It’s time to pull back the curtain again. Instead of telling you who Unity Lewis a/k/a Young Precise is myself, I’m going to let his PR people tell you who THEY think he is in their own words.
“It’s no surprise that Unity hails from the Bay, a region known for its heightened consciousness. More, Unity comes from a long line of freedom fighters and educators. His grandmother is Dr. Samella Lewis, a revered author, professor, and activist. His mom is a yogi shaman and a jazz and soul singer. His father is a Rastafarian and a Reggae artist. Both raised Unity with a deep knowledge of self.”
Right away the picture is clear for Unity Lewis. He’s not just a self-made hip-hopper making his name in the Bay, he’s the sum total of two generations of activists and teachers who came before him. He’s not just a promising up-and-coming rap artist, he’s a MOVEMENT. Behold – Unity Lewis is going to be a fount of wisdom and philosophy not seen since the days of Boogie Down Productions and Arrested Development. This is going to be a game changer. Unity Lewis is going to spark some knowledge and light a fire in the collective mindset of the whole hip-hop nation. Love, peace and wisdom will emanate forth and the world will never ever be the same again.
“Uncle Sam got us beat, why he lie and he cheat?
What we might do… on the avenue…
Seem like we screwed
Every dollar that we make, gotta profit in the take
and the hand that we deal
This shit is real”
This shit is real. Word up, the fuckin’ shit is real. That’s the wisdom that emanates forth from Unity Lewis. That’s the problem with press releases and one sheets sometimes – they set up unreasonably unrealistic expectations. What I’m hearing on “Audio Veve Pt. 1” in general, and on the above quoted song “Vodou” in particular, doesn’t strike me as a higher form of consciousness. I expected to hear that the body was a temple, the mind was all powerful, and the flow of energy from it was the source of all creation. I wanted to hear about knowledge, wisdom and overstanding. That’s not to say Unity Lewis isn’t a wise young man, perhaps even the “revolutionary gangsta” his bio makes him out to be, but he’s not a prophet or a T’cha the likes of KRS-One. He’s far closer to being a Bay Area hustler with street smarts and a little bit of book learning to go with it.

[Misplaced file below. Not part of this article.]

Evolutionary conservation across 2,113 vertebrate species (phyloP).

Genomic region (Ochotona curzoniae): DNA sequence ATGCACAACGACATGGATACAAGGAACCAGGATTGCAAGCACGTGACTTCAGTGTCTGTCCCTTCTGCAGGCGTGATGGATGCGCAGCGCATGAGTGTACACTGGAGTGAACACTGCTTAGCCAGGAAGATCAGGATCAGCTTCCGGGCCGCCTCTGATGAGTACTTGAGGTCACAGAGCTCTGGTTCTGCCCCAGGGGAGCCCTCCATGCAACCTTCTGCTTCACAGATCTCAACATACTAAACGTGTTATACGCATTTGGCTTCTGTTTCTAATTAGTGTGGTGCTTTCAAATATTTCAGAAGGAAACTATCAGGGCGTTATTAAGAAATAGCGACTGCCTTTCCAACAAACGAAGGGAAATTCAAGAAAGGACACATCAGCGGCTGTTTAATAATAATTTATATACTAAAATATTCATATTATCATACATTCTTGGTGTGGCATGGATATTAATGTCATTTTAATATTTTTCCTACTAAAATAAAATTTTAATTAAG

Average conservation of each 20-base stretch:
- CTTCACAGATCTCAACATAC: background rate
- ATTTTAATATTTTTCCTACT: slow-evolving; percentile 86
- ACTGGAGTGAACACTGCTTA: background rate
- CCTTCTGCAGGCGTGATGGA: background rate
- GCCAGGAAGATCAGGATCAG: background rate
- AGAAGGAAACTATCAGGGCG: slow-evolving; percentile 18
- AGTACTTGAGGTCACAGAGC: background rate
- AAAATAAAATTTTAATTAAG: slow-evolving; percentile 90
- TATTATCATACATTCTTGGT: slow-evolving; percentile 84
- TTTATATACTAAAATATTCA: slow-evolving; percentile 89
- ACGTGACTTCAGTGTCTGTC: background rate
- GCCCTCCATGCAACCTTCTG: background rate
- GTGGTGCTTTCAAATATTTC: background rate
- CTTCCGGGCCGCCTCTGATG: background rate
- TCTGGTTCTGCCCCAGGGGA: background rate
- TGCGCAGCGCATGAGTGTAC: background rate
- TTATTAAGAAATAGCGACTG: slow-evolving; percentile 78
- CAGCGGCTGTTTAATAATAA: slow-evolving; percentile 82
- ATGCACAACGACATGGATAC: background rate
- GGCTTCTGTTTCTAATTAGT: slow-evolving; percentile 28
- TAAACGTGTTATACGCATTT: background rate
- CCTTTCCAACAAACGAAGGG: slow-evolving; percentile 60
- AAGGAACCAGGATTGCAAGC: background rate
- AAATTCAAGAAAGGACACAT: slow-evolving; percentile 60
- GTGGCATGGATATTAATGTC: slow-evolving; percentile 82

“Yo you’ll bleed if you fight us, we pleased if you like us
So pleased not to like us but you need our cyphers
Like seeds in the ficus, or weed to the lighters
High speed to the bikers, or Visas to priceless
If I eat I got the itis; far as contests to see who’s best
Really dude you need not invite us
Cause our squeeze is the tightest when we tweak the devices
’til they operates at rates that’s equivalent to a sniper’s”
Those are the professions of why Unity Lewis is the best on “Gangsta,” and he’s got a little bit of something going on. The vocal tone is aight. The diction is good, although the vocals could be a little bit clearer. The rhyme pattern doesn’t suggest a penultimate degree of complexity, but at least by doubling it up per bar he’s packing a little more punch than the average emcee. And that is the impression I get of Unity Lewis throughout “Audio Veve Pt. 1” – a little bit more than the average, but not a LOT more. It probably doesn’t help that the production is not jumping off the page. “Let’s Ride” tries to inject a little Carribean flavor, but as good as it is, it’s not really a head nodder. “My Clique” features some of Unity’s unnamed friends, probably from his old group Napalm Clique, and sounds musically and lyrically like an old Tupac Shakur track left on the cutting room floor.
Now let’s be frank about it – the one sheet for this album set up unrealistic expectations. I was expecting the wordplay of Saul Williams with the verbal dexterity of Aceyalone and the forcefulness of Chuck D. “Audio Veve Pt. 1” is none of these things, and yet it’s not garbage either. Young Precise does have a future in this rap game, it’s just that he hasn’t reached the lofty expectations of his past generation of parents and grandparents – YET. Given time, he might just get there.